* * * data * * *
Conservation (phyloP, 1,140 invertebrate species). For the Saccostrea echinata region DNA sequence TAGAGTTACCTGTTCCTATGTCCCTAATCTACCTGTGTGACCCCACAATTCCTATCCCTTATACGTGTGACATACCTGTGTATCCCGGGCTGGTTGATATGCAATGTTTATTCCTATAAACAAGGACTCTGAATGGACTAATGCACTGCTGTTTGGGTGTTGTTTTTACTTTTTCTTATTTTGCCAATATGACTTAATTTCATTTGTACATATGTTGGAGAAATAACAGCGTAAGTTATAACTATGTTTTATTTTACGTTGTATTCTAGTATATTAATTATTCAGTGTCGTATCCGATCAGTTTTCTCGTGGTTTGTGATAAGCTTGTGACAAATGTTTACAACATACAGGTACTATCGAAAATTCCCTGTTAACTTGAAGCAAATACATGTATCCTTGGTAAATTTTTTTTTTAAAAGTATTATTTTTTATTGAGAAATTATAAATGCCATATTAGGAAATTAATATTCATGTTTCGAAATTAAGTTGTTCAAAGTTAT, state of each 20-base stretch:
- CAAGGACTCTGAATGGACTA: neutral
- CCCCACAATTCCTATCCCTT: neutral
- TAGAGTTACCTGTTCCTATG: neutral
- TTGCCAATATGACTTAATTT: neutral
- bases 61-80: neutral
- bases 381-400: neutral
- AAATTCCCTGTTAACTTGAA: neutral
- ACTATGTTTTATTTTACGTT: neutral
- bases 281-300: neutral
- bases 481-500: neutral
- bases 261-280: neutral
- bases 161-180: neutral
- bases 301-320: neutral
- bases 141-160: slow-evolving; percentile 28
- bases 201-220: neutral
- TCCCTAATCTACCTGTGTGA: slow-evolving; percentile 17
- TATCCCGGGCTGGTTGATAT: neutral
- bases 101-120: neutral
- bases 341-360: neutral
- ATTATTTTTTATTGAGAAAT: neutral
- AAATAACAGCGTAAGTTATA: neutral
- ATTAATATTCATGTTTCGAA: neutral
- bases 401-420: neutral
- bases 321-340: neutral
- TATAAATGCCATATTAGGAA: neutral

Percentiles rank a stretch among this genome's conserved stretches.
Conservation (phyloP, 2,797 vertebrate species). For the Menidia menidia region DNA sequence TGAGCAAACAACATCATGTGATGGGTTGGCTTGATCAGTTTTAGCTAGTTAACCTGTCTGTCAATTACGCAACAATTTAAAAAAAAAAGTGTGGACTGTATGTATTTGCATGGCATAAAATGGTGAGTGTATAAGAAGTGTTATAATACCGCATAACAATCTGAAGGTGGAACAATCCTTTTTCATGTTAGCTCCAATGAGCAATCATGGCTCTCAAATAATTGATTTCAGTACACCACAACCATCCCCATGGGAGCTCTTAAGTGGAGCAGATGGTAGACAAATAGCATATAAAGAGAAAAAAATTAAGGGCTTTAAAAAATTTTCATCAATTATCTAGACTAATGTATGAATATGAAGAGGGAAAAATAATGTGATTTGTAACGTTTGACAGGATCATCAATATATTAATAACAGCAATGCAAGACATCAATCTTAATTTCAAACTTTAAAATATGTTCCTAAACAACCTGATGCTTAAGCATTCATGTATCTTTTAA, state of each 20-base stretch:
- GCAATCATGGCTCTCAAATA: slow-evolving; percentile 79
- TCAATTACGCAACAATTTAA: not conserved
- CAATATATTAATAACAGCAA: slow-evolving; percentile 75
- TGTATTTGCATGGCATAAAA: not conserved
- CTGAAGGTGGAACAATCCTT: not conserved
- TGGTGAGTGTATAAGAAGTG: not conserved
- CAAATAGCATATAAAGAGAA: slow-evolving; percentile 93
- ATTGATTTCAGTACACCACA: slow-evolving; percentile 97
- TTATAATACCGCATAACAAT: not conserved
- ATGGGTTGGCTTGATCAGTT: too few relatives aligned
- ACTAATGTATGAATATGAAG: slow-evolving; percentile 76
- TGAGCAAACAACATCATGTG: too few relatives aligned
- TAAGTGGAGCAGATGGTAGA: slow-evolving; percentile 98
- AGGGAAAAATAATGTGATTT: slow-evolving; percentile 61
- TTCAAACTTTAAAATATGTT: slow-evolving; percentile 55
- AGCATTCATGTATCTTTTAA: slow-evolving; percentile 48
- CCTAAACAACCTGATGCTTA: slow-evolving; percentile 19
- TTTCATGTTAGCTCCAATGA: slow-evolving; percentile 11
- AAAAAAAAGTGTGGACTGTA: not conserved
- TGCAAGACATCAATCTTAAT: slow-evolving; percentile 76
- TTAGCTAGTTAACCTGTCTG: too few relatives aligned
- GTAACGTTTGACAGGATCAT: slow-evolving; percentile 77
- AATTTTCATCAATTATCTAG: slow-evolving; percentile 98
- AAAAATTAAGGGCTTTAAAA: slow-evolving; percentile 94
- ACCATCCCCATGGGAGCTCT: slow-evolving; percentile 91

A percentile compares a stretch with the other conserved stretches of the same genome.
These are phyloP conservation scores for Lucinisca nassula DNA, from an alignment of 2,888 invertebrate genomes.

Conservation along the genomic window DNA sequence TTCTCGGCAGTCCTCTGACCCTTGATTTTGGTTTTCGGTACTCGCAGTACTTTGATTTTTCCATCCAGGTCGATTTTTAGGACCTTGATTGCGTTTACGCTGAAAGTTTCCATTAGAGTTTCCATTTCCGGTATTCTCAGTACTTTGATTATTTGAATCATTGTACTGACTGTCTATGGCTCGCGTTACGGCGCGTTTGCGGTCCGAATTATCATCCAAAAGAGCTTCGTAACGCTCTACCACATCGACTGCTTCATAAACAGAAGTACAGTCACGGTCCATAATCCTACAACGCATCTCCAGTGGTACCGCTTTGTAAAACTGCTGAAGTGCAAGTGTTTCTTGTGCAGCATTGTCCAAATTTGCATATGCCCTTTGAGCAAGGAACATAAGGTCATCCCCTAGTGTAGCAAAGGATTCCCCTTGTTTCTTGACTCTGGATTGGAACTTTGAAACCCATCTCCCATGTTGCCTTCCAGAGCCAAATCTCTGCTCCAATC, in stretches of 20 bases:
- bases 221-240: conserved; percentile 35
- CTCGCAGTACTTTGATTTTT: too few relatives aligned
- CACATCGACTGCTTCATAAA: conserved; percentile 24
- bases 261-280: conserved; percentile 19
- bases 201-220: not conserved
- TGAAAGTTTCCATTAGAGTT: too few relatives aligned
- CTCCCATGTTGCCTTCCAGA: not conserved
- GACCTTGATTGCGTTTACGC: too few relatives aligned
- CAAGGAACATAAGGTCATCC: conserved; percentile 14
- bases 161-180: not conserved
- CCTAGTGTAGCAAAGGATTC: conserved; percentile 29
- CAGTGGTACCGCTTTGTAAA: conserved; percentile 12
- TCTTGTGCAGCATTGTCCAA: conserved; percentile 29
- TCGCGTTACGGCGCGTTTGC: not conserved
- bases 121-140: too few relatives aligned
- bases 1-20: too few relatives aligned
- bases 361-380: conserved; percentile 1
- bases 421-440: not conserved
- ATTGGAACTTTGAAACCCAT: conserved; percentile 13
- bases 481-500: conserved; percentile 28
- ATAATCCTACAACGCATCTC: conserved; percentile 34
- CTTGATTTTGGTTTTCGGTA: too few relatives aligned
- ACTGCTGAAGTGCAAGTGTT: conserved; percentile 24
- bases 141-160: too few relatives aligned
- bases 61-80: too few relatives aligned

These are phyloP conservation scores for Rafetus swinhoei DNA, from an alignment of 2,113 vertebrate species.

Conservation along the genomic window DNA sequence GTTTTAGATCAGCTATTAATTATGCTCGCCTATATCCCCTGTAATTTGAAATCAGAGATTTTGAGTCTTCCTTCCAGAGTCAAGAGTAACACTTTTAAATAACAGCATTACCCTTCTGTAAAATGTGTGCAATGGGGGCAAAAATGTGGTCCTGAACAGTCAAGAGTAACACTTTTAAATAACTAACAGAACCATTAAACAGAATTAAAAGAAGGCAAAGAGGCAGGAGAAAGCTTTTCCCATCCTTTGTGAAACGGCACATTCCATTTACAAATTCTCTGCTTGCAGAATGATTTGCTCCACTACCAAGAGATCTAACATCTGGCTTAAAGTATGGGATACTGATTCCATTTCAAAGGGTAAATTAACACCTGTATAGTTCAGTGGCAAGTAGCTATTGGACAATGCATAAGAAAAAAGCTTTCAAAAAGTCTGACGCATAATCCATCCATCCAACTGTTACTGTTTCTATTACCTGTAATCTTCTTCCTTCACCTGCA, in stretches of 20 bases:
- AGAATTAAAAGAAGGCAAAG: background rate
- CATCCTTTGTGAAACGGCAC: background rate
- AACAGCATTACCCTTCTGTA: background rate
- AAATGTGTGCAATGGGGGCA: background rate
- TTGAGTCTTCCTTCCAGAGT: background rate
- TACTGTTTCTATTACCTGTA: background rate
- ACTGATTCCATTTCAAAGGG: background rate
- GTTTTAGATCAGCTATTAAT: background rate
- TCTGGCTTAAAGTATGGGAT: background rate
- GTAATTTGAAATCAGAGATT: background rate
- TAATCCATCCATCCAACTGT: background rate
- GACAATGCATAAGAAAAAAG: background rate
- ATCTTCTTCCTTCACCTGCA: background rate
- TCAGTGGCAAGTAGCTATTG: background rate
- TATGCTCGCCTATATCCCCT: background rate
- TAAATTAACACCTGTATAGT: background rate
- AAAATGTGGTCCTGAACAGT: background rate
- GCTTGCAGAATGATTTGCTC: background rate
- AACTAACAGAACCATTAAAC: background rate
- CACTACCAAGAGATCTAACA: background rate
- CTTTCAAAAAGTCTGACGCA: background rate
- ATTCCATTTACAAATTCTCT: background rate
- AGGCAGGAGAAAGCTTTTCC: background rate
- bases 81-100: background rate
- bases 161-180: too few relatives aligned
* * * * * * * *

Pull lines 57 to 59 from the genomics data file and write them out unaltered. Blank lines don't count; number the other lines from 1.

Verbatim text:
- bases 221-240: conserved; percentile 35
- CTCGCAGTACTTTGATTTTT: too few relatives aligned
- CACATCGACTGCTTCATAAA: conserved; percentile 24